Pigeons are driving away Norwich market customers, says tea stall owner
- Credit: Copyright: Archant 2016
An influx of pigeons is being blamed for driving customers away from stalls on Norwich market.
Richard Lovett, who has owned Reggie's tea stall in Row E for 13 years, and is on the Norwich Market Traders' Association committee said not enough was being done to tackle the pest problem.
'We raise this issue every time in meetings with the council - with possible solutions - to no avail,' said Mr Lovett, 32.
'The last we heard the council said they were going to speak to two different pest controllers.
'But killing them is not an option.'
He said the canopies above the market, which were designed to open and close based on the weather, meant the pigeons could get in easier.
He added the canopies had been cleaned recently but that the pigeons had since made a mess on them again.
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And that even though when the market was overhauled the stalls in general were improved, the old stalls had been better at keeping the birds out.
'We're losing customers every day, the council say they are going to look into it but nothing is being done. At the same time that we're trying to promote the market and get people to come on here, and this is not helping.
'The other thing is there's an idea that over the Christmas period tables could be put up the top, but people will leave their rubbish and attract more.'
A spokesman for Norwich City Council said the issue was discussed at a meeting last Thursday.
They said: ''One of the items discussed at Thursday's Norwich Market Traders' Association meeting was the issue of pigeons in the market. At that meeting the city council made it clear it is committed to finding a solution to resolve the problem. Work on this is already underway.'
Pigeon problems elsewhere
Norwich market isn't the only place there have been complaints about the birds, which are often referred to as rats with wings. In Trafalgar Square, in London, a man called Bernie Rayner had run a stall selling packets of grain which tourists bought to feed the equally pigeons. They fed so well that they bred several times a year. Repairing the damage to Nelson's Column caused by pigeon droppings cost £140,000.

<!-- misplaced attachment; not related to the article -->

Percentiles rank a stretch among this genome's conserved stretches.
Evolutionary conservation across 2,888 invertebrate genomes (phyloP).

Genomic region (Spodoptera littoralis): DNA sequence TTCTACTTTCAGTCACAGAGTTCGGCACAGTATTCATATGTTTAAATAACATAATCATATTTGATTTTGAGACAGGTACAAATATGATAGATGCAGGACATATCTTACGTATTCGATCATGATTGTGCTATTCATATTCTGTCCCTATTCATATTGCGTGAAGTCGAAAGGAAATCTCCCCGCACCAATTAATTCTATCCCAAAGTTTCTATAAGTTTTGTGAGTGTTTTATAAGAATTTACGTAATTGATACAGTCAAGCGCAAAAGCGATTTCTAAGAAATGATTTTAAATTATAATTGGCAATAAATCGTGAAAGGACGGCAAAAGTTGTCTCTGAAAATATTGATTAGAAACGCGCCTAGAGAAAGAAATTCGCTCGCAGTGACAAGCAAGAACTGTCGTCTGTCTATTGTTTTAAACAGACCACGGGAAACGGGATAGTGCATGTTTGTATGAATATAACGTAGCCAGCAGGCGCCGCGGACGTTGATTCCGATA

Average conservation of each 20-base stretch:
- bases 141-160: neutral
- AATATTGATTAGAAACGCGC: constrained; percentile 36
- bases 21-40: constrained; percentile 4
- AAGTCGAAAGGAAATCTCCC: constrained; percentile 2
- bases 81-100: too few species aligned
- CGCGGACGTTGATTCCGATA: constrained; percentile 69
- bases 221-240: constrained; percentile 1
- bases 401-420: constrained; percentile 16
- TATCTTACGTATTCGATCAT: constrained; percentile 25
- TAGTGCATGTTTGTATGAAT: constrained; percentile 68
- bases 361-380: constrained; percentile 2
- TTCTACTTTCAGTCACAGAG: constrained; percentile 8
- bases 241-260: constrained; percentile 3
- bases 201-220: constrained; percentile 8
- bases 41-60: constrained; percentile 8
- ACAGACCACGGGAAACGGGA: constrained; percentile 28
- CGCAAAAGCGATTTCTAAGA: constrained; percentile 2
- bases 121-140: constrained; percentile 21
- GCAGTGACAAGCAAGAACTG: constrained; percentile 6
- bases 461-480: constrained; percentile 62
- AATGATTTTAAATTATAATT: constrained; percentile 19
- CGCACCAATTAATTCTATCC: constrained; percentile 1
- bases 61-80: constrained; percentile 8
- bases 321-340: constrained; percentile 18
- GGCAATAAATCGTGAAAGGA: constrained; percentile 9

So when Ken Livingstone became Mayor of London in 2000, he vowed to rid Trafalgar Square of the 4,000 feral pigeons which congregated there. The Greater London Assembly passed a bylaw making it illegal to feed them, and introduced hawks to frighten them away..
The campaign provoked outrage from bird lovers, and from Mr Rayner, who tried to obtain a High Court order to protect his business.
A pressure group, Save the Trafalgar Square Pigeons, sprang up. They discovered that there was a corner of the Square where GLA bylaws did not apply, because it was under the jurisdiction of Westminster City Council, and would arrive early in the morning with a vanload of pigeon feed. But in the end, Mr Livingstone got his way.
In Italy those caught feeding the birds at popular tourist sites such as St Mark's Square in Venice, would be fined.
Non-lethal control methods
• Food reduction
Remove sources of food and water (outdoor pet food bowls, bird baths, bird feeders). Ensure that refuse, especially from a food premises is properly stored and food spillage is kept to a minimum.
• Destruction of nesting sites
Pigeon nests are very simple and often consist of a few stiff twigs. Look for nests along building ledges, bridge supports, air-conditioning units, window sills etc.
Pigeons are very persistent and destruction of the nest at regular intervals is needed with a combination of other control methods.
• Proofing / deterrents
It is important to prevent pigeons from gaining access to roosting and possible nesting sites by sealing doorways, windows, open eaves etc. This may require extensive renovations or may be as simple as closing a window or sealing a crack or crevice using materials such as mesh or wooden panels.